Then I learned about this competing start-up, which is doing exactly what I was about to do. For like 2 years now. Long story short, they've developed an AI facebook bot that does the seeking for you. You just have a short conversation in chat, answer several questions and "let me get back to you when I find something" - you get flat suggestions tailored to your needs. Easy, efficient, quick and fancy to use. No more forms to fill, no more hours spent on filtering out the spam. What is more, most of the features I was planning to implement - they do have as well. And they carry it out almost perfectly. Their service is up and running, they have quite an impressive customer base, their website is well designed, everything is working as it is supposed to.

It felt like a sudden punch into my face. All my strength and motivation have just swayed (but not fell over yet). As I said, I was not afraid of the competition itself, their poor efficiency was my opportunity, my strong value skew was my ace up my sleeve. Now it turned out my value skew is in someone else's hands, I'm left with nothing unique. Launching my product would look like an attempt to copy them, not creating something better.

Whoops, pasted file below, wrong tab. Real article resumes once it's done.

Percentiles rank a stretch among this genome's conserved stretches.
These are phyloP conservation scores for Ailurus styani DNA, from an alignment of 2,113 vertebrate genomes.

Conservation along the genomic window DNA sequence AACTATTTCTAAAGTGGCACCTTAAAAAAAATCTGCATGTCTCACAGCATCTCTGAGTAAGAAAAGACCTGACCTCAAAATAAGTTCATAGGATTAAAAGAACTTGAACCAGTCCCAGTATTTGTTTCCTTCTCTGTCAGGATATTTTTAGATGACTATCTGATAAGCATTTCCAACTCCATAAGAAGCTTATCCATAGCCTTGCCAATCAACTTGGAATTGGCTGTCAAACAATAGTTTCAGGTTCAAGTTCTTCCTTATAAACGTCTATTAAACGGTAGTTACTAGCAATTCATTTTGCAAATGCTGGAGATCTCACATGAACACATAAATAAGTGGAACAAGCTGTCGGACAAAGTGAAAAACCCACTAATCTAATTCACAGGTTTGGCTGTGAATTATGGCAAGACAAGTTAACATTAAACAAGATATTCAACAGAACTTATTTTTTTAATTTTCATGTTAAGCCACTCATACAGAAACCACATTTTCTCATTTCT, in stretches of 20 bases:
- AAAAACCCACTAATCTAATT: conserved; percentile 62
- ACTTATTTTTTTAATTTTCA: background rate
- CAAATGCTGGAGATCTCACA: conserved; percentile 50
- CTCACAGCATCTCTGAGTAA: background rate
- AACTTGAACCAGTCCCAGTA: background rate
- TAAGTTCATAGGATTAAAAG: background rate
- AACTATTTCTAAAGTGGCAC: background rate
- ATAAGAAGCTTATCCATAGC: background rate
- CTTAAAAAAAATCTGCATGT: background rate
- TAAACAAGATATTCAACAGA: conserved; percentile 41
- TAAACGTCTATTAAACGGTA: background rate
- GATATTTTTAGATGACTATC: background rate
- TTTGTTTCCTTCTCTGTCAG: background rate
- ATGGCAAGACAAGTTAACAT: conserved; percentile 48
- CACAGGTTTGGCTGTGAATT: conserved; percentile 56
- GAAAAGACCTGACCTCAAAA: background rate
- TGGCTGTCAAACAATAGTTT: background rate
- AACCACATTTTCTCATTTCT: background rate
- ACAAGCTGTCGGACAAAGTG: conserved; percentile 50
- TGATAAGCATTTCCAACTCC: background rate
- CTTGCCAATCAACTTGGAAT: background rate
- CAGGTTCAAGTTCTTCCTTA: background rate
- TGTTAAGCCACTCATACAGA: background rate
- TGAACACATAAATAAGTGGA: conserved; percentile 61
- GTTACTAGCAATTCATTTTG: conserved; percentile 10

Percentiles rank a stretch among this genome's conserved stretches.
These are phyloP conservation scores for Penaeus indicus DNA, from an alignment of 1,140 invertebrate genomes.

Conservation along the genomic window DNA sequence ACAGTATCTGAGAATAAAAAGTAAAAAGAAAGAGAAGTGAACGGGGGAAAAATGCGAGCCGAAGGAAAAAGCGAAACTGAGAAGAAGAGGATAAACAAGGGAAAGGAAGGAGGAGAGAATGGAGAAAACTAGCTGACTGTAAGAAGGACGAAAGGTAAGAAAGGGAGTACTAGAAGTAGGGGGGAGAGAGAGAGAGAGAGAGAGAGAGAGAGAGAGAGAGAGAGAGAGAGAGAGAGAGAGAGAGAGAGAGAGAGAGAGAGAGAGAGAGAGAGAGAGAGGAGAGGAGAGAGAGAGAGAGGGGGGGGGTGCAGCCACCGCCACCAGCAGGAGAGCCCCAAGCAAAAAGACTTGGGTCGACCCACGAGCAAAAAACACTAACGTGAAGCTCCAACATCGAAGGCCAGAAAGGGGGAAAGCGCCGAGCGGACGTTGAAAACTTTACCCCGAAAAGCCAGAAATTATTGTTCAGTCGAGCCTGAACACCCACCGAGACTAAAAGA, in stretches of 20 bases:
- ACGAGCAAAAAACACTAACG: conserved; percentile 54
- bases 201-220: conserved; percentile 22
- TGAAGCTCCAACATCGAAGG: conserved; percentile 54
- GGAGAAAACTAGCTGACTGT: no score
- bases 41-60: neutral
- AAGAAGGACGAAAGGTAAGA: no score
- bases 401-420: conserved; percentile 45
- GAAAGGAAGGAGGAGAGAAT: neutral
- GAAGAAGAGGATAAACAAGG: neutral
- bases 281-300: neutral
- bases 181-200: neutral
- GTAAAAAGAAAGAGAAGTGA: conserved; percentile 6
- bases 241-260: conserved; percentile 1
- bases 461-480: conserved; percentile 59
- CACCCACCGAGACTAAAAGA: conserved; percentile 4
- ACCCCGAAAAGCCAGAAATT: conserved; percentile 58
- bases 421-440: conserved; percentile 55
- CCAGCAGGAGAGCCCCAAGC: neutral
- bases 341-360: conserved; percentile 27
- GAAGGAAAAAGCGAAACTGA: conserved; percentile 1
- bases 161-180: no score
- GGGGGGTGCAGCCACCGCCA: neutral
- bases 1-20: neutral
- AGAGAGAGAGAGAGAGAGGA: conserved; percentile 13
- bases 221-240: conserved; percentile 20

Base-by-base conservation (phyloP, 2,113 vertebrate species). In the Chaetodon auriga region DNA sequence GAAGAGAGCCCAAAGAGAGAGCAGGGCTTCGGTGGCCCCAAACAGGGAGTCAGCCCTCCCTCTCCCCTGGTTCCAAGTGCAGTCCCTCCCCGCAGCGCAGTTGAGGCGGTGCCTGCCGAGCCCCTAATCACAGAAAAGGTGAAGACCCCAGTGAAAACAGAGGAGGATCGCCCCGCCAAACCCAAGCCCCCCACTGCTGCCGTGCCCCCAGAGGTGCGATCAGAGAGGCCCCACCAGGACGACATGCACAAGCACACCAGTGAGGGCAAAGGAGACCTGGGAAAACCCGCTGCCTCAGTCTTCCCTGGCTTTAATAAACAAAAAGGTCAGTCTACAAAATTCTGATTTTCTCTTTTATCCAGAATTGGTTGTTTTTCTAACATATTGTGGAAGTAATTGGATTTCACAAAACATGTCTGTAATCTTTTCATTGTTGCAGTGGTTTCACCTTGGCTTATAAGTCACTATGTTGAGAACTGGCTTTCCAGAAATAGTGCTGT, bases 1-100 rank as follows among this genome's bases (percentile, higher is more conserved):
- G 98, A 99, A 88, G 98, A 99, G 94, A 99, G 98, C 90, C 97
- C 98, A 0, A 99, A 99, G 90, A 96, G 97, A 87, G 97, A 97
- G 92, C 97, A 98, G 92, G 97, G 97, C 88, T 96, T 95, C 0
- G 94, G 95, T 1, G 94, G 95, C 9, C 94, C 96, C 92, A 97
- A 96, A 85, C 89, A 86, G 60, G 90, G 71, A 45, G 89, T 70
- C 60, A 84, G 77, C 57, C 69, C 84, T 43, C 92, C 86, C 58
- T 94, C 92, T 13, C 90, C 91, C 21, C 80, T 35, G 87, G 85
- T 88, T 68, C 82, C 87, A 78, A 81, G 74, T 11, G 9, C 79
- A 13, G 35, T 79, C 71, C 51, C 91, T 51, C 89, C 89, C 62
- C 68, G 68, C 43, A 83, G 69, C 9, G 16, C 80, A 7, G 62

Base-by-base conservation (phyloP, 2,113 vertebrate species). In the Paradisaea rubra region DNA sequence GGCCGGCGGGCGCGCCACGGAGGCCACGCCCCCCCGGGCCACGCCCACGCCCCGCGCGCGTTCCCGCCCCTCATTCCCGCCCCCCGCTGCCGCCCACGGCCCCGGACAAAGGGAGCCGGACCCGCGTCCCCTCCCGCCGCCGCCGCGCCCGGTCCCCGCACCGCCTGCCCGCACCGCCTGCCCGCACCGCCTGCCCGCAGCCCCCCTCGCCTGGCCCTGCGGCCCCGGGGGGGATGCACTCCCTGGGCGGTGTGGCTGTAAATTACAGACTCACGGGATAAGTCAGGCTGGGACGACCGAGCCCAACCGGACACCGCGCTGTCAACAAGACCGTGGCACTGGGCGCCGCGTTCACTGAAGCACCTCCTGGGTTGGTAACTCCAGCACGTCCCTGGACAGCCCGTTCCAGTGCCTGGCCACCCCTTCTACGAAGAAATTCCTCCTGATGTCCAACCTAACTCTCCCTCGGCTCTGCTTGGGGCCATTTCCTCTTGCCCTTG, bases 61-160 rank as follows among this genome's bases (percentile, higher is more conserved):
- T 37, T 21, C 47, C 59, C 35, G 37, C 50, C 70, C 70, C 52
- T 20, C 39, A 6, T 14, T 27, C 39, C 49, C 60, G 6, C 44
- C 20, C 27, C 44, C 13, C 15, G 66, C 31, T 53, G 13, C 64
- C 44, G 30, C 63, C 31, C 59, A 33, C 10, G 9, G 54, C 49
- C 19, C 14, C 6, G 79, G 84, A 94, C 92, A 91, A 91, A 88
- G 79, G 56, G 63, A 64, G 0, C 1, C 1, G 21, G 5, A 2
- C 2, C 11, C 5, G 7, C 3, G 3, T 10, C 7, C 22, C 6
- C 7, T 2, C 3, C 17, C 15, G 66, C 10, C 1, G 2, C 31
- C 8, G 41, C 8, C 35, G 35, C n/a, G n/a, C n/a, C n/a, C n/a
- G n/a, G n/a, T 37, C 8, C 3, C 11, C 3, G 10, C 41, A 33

Does that mean that any further effort put in my product would be unreasonable? I'm not asking the 'should I abandon the ship' question. Rather than that, I would like to ask: how do you know you should back off because your competitors are too good? Or is that the right reason to back off in the first place?

Regards
Fid

You can try making the service free to see if that helps
 

jpanarra

Platinum Contributor